Print friendly version
Congenital disorders of glycosylation
Other Names for this Disease
- Carbohydrate-deficient glycoprotein syndromes
- Congenital disorder of glycosylation type 1A
- Congenital disorder of glycosylation type 1B
- Congenital disorder of glycosylation type 1C
- Congenital disorder of glycosylation type 1D
- Congenital disorder of glycosylation type 1E
See Disclaimer regarding information on this site. Some links on this page may take you to organizations outside of the National Institutes of Health.
enzyme. Individuals with a CDG are missing one of the enzymes that is required for glycosylation. The type of CDG that a person has depends on which enzyme is missing. Currently, there are 19 identified types of CDG. CDG type IA is the most common form. The symptoms of CDG vary widely among affected individuals. Some people have severe developmental delay, failure to thrive, and multiple organ problems, while others have diarrhea, low blood sugar (hypoglycemia), liver problems, and normal developmental potential.Congenital disorders of glycosylation (CDG) are a group of inherited metabolic disorders that affect a process called glycosylation. Glycosylation is the complex process by which all human cells build long sugar chains that are attached to proteins, which are called glycoproteins. There are many steps involved in this process, and each step is triggered by a type of protein called an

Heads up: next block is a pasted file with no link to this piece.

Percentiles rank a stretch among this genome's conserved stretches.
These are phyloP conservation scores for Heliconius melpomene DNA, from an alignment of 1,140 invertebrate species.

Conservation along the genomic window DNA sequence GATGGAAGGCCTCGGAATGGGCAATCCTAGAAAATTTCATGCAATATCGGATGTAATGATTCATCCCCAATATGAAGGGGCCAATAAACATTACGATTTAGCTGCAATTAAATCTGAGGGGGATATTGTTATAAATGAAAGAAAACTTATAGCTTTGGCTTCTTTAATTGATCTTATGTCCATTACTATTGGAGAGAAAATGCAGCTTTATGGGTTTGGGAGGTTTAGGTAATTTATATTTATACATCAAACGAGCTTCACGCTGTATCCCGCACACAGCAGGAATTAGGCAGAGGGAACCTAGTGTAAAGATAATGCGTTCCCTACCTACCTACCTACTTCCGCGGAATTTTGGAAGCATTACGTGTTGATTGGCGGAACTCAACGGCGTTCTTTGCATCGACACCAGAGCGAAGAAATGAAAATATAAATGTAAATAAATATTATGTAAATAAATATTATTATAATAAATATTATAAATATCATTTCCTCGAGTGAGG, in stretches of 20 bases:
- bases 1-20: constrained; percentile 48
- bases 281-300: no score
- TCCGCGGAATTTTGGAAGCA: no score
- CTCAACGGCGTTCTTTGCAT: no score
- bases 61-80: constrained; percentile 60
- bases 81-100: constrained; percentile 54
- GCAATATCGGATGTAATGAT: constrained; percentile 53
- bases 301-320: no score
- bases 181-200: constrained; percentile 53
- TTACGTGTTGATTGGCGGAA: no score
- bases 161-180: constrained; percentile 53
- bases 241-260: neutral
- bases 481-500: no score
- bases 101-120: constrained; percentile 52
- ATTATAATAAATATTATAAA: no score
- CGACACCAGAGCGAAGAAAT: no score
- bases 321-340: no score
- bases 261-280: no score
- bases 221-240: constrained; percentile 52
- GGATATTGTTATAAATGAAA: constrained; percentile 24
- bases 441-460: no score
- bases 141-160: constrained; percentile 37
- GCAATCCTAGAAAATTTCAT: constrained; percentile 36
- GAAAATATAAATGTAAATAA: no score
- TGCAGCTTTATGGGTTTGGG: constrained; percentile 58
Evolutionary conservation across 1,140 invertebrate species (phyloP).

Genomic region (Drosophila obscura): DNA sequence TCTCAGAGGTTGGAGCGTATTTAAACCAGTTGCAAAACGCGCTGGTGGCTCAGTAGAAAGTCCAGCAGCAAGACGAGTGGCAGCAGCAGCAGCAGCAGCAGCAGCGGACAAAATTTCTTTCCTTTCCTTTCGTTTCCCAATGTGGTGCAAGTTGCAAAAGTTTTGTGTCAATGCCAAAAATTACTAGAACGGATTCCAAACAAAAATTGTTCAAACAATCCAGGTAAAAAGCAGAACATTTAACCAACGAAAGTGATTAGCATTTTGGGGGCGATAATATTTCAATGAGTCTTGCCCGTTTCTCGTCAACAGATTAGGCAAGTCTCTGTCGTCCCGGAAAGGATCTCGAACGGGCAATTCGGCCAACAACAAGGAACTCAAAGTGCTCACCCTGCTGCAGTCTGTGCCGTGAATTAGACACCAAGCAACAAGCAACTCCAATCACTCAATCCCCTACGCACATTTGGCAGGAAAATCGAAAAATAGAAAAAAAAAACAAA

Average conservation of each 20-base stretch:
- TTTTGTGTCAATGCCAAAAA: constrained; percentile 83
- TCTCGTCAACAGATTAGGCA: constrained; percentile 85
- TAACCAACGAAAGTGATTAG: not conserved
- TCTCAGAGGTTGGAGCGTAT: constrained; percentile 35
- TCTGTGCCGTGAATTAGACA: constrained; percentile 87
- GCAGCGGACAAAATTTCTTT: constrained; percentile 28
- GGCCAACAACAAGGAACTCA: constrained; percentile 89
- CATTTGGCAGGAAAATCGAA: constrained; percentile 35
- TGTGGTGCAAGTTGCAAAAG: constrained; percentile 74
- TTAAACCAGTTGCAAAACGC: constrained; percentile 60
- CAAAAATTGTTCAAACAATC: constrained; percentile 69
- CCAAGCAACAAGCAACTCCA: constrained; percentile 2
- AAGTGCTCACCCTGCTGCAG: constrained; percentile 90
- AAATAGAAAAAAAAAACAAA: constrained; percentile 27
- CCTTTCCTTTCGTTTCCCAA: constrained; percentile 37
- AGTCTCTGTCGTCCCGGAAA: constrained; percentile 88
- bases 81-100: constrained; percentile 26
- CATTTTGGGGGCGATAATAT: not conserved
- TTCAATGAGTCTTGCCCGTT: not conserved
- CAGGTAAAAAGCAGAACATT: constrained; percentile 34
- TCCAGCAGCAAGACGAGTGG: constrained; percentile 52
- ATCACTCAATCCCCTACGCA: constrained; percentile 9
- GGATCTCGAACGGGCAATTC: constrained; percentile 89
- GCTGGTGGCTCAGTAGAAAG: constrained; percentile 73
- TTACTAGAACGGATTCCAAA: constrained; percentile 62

Last updated: 9/21/2011
On this page
In Depth Information
- Orphanet is a European reference portal for information on rare diseases and orphan drugs. Access to this database is free of charge.
- PubMed is a searchable database of medical literature and lists journal articles that discuss Congenital disorders of glycosylation. Click on the link to view a sample search on this topic.